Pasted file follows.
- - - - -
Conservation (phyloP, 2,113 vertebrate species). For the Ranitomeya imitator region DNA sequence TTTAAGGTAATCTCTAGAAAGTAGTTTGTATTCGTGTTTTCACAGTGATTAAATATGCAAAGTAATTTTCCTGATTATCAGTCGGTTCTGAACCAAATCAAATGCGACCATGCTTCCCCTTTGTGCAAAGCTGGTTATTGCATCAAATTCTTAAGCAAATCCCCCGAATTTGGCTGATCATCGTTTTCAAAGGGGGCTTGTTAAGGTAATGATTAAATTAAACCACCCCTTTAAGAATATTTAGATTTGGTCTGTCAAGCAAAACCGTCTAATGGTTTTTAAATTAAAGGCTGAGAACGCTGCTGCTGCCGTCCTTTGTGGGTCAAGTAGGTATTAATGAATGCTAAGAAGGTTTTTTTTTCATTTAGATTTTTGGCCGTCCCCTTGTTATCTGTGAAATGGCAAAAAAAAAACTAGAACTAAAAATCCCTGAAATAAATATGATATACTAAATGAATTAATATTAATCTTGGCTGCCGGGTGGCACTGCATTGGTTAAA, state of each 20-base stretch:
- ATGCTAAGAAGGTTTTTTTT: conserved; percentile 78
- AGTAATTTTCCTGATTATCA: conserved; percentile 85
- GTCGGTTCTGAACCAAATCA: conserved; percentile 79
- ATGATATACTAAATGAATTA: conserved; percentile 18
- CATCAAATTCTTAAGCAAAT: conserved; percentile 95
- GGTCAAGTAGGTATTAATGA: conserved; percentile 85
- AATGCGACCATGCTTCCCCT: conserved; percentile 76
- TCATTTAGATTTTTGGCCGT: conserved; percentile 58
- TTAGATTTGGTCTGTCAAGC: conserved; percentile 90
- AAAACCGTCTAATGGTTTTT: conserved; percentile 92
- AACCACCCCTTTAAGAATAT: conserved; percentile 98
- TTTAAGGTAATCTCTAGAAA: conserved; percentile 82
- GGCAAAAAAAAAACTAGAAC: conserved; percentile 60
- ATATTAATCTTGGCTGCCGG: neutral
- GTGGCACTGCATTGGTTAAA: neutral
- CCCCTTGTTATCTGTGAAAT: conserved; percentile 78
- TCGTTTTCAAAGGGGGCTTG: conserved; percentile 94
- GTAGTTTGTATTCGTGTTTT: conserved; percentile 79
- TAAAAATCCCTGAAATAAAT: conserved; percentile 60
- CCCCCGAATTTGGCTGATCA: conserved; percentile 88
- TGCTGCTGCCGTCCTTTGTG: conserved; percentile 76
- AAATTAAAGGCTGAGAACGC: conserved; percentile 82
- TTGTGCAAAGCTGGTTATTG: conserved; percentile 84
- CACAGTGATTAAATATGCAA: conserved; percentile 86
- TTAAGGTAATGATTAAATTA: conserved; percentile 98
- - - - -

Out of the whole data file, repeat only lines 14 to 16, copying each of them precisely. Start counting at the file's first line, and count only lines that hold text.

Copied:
- GGCAAAAAAAAAACTAGAAC: conserved; percentile 60
- ATATTAATCTTGGCTGCCGG: neutral
- GTGGCACTGCATTGGTTAAA: neutral